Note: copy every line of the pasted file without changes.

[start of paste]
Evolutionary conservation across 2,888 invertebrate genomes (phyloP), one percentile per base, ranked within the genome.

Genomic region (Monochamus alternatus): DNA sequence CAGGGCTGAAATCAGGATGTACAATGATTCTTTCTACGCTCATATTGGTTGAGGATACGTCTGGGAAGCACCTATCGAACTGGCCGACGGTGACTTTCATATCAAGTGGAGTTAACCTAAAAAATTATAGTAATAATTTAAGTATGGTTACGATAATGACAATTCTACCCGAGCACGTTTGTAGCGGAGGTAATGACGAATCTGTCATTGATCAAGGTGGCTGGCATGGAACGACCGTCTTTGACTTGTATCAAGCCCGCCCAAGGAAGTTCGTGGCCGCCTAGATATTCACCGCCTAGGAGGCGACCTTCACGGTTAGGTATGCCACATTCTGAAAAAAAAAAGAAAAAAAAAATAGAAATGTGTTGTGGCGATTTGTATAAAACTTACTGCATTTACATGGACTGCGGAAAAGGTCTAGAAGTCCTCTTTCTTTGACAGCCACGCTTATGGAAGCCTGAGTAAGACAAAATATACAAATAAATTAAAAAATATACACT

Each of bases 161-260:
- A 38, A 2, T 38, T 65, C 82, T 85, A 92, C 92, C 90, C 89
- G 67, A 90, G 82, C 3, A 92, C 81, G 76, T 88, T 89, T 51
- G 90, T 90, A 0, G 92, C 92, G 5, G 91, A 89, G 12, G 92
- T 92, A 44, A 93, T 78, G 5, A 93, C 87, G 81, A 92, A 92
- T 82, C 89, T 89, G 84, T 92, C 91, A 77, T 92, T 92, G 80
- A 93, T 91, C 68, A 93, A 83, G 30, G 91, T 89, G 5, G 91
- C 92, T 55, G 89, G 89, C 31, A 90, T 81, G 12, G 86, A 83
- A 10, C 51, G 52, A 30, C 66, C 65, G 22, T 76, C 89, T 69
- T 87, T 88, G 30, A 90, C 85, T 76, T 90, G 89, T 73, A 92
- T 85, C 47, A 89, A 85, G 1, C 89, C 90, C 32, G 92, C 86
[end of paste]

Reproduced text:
Evolutionary conservation across 2,888 invertebrate genomes (phyloP), one percentile per base, ranked within the genome.

Genomic region (Monochamus alternatus): DNA sequence CAGGGCTGAAATCAGGATGTACAATGATTCTTTCTACGCTCATATTGGTTGAGGATACGTCTGGGAAGCACCTATCGAACTGGCCGACGGTGACTTTCATATCAAGTGGAGTTAACCTAAAAAATTATAGTAATAATTTAAGTATGGTTACGATAATGACAATTCTACCCGAGCACGTTTGTAGCGGAGGTAATGACGAATCTGTCATTGATCAAGGTGGCTGGCATGGAACGACCGTCTTTGACTTGTATCAAGCCCGCCCAAGGAAGTTCGTGGCCGCCTAGATATTCACCGCCTAGGAGGCGACCTTCACGGTTAGGTATGCCACATTCTGAAAAAAAAAAGAAAAAAAAAATAGAAATGTGTTGTGGCGATTTGTATAAAACTTACTGCATTTACATGGACTGCGGAAAAGGTCTAGAAGTCCTCTTTCTTTGACAGCCACGCTTATGGAAGCCTGAGTAAGACAAAATATACAAATAAATTAAAAAATATACACT

Each of bases 161-260:
- A 38, A 2, T 38, T 65, C 82, T 85, A 92, C 92, C 90, C 89
- G 67, A 90, G 82, C 3, A 92, C 81, G 76, T 88, T 89, T 51
- G 90, T 90, A 0, G 92, C 92, G 5, G 91, A 89, G 12, G 92
- T 92, A 44, A 93, T 78, G 5, A 93, C 87, G 81, A 92, A 92
- T 82, C 89, T 89, G 84, T 92, C 91, A 77, T 92, T 92, G 80
- A 93, T 91, C 68, A 93, A 83, G 30, G 91, T 89, G 5, G 91
- C 92, T 55, G 89, G 89, C 31, A 90, T 81, G 12, G 86, A 83
- A 10, C 51, G 52, A 30, C 66, C 65, G 22, T 76, C 89, T 69
- T 87, T 88, G 30, A 90, C 85, T 76, T 90, G 89, T 73, A 92
- T 85, C 47, A 89, A 85, G 1, C 89, C 90, C 32, G 92, C 86